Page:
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Putin, Modi hold talks to remove irritants in relationship

Indian para military force soldiers patrol securing the area behind the main venue of BRICS summit in Goa, India, Friday, Oct. 14, 2016. The leaders of five big developing nations that banded together in 2009 as the so-called BRICS nations, are set to attend their annual summit Oct. 15-16, 2016 in a beach resort town in the western Indian state of Goa. But with their own economies now flagging, some analysts are questioning whether the group, consisting of Brazil, Russia, India, China and South Africa, still has clout in representing nearly half the world's population and a quarter of its economy at $16.6 trillion. (AP Photo/Manish Swarup)
October 15, 2016 - 12:01 AM

BENAULIM, India - Leaders of India and Russia on Saturday began their annual talks that are expected to conclude with new defence deals and the smoothing over of recent irritants in their decades-long close relationship.

Russian President Vladimir Putin and India's Prime Minister Narendra Modi, meeting in the beach resort state of Goa in western India, will discuss regional security issues and the threat posed by global terrorism. They also hope to stem the drift in their ties as India engages more closely with the United States.

Putin and Modi will lay the foundation stone of the next phase of a nuclear power plant that Russia has built in the southeastern Indian state of Tamil Nadu. This would be the third and fourth phases of the Kudankulam nuclear power station, part of 12 nuclear plants that Russia is building in India. The two leaders will lay the foundation remotely through a video link.

The two leaders are also expected to sign an agreement for the next, the fifth and sixth reactors, of the power plant.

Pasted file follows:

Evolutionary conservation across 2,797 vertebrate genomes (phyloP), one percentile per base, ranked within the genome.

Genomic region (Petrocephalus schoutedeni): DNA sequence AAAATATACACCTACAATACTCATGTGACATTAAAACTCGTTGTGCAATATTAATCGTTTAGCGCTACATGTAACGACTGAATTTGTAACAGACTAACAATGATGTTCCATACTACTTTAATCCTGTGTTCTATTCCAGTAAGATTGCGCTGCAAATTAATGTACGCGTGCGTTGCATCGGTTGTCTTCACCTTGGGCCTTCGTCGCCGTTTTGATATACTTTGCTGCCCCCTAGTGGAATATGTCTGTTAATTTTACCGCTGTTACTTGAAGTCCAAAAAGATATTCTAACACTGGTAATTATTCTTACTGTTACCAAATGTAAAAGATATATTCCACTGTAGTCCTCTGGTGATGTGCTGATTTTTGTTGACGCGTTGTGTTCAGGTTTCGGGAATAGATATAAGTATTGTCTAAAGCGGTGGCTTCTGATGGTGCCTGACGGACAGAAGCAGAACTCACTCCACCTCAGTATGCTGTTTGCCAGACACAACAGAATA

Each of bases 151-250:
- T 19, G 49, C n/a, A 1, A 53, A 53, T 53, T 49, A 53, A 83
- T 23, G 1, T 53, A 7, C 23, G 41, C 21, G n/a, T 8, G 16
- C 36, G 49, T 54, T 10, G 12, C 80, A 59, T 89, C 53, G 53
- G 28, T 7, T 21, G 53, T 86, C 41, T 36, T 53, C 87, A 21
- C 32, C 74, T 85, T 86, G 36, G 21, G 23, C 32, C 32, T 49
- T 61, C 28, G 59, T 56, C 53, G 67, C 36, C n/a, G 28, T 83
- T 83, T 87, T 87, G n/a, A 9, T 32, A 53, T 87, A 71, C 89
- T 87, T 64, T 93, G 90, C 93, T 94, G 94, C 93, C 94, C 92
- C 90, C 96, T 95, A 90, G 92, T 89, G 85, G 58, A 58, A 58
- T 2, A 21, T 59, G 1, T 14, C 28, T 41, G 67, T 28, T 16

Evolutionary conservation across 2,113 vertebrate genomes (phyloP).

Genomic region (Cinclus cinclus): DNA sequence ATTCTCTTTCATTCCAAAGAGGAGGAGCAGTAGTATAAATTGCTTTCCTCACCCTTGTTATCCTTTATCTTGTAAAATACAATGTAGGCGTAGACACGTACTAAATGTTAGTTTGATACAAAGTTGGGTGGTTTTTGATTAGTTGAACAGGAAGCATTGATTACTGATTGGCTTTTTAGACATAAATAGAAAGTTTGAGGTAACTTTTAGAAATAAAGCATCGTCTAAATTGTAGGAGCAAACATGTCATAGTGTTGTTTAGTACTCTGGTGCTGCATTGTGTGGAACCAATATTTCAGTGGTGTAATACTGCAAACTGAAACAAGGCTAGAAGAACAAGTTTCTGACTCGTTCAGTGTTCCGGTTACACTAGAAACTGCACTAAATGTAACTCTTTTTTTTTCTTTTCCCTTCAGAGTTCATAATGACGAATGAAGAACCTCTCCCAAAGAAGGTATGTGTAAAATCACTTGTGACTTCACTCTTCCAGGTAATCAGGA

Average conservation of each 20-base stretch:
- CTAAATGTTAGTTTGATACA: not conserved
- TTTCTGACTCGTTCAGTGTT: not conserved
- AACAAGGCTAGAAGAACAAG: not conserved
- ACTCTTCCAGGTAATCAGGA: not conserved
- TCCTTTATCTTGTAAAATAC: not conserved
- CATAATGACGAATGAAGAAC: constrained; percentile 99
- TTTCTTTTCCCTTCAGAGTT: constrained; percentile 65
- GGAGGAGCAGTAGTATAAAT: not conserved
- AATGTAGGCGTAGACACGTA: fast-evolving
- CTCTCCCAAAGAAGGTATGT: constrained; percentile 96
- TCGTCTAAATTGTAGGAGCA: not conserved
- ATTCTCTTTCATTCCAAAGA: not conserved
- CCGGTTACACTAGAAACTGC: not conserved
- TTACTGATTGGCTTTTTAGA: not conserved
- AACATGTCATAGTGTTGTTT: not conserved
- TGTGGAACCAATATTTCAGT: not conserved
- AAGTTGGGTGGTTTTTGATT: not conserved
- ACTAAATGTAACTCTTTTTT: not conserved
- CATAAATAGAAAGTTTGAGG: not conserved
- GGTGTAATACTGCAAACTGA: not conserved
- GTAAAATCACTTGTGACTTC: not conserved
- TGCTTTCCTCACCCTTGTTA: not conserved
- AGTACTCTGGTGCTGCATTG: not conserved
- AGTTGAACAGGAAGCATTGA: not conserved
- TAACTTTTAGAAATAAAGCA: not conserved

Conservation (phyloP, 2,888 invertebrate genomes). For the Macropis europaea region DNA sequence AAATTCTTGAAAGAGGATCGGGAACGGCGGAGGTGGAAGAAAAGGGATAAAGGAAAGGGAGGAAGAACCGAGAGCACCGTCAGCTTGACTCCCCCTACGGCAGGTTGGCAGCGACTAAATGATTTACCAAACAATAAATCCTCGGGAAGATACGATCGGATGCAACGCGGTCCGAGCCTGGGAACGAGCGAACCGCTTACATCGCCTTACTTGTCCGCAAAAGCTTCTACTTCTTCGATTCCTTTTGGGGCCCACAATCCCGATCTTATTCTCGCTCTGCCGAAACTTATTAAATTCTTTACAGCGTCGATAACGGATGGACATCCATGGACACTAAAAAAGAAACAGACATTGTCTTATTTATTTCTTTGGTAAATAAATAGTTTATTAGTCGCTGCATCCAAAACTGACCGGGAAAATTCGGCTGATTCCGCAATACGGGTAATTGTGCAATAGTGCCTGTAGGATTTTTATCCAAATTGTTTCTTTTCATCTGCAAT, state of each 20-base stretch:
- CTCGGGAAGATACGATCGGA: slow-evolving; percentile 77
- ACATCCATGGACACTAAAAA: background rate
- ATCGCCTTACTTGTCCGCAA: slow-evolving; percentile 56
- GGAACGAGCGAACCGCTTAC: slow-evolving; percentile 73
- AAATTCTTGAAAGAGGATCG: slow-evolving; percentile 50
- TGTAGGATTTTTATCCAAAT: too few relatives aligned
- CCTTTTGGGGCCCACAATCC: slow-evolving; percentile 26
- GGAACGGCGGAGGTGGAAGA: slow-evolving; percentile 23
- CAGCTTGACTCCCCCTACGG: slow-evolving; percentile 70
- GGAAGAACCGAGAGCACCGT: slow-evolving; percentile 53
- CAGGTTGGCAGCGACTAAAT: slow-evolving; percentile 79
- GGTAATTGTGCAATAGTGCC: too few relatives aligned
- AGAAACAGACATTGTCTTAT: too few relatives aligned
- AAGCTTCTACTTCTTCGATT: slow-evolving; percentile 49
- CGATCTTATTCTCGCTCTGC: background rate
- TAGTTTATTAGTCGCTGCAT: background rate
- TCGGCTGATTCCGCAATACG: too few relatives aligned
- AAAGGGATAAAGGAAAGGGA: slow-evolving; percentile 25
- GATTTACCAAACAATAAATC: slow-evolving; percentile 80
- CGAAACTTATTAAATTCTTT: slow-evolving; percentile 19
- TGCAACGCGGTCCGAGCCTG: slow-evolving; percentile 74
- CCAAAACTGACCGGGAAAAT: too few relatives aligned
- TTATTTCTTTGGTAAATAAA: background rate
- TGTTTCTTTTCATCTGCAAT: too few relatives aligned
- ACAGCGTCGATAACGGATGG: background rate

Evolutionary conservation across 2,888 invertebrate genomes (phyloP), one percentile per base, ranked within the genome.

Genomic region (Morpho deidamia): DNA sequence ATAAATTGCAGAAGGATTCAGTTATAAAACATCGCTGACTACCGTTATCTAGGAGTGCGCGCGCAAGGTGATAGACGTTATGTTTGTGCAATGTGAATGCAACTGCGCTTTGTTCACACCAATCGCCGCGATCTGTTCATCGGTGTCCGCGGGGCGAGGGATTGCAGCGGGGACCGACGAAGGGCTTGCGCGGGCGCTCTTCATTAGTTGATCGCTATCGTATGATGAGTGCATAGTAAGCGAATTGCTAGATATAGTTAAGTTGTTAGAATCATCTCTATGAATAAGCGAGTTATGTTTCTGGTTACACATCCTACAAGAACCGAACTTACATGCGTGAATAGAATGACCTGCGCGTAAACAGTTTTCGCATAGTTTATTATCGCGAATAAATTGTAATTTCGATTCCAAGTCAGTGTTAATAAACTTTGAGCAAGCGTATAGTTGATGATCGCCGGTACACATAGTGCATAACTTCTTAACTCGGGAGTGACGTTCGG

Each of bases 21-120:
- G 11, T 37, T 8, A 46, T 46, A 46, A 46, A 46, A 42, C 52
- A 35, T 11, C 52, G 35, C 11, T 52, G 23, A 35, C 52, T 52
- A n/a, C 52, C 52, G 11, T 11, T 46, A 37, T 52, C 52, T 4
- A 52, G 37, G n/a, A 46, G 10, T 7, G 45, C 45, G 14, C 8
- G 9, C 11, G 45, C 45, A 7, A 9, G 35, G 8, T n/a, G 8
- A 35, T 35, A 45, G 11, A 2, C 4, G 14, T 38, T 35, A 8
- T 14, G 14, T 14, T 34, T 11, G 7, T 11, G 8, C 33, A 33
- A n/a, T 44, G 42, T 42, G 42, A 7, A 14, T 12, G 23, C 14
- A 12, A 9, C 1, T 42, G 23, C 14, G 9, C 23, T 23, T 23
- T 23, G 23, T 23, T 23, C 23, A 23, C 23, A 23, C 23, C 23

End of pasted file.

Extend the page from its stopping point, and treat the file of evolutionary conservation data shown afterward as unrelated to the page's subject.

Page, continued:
For decades, India and Russia have shared a close relationship that dates back to the days of the Cold War, when the United States tilted toward India's neighbour and rival, Pakistan. India had to depend on Russia for political support as well as the supply of billions of dollars worth of military hardware. Even today, nearly 70 per cent of India's defence equipment has been procured from Russia, according to India's Defence Ministry.

But as India's economic clout has grown, it has also diversified its defence shopping, with major purchases of military hardware from the United States, Israel and France.

India is one of the world's biggest arms importers, with an economic boom that has enabled it to modernize its military. New Delhi needs everything from fighter aircraft to submarines, as part of a $100 billion modernization of its military hardware.

On Saturday, India and Russia are expected to sign a multi-billion dollar deal for the delivery of a Russian-made anti-missile air defence system that can track around 300 targets and shoot down up to three dozen incoming missiles simultaneously, providing a security cover that stretches several hundred kilometres (miles).

The two leaders will also use the occasion to overcome differences that have cropped up between them in the past few years. Russia has been wary of India's growing engagement with the United States. A recent military logistics agreement signed by New Delhi and Washington has caused significant concern in Moscow, as it sees its long-standing partner moving closer to the West.

India is also expected to raise its concern about Russia's growing ties with New Delhi's archrival Pakistan. Russia and Pakistan recently conducted joint military exercises, something that would have been unthinkable for Indians to imagine even a short while ago.

India also has worries about Russia's deepening ties with another of its neighbours — China. Moscow, hit by Western sanctions, has in the past year drawn closer to Beijing — a development that New Delhi has watched with dismay.

"We hope to convey our concerns to Russia and are confident that Moscow will reflect on what worries India," Pankaj Saran, India's ambassador to Russia, said Friday.

Putin and Modi were meeting on the sidelines of a summit of the leaders of the BRICS countries that comprise Brazil, Russia, India, China and South Africa. The BRICS summit is scheduled to begin late Saturday with an informal dinner of the leaders.

News from © The Associated Press, 2016
The Associated Press

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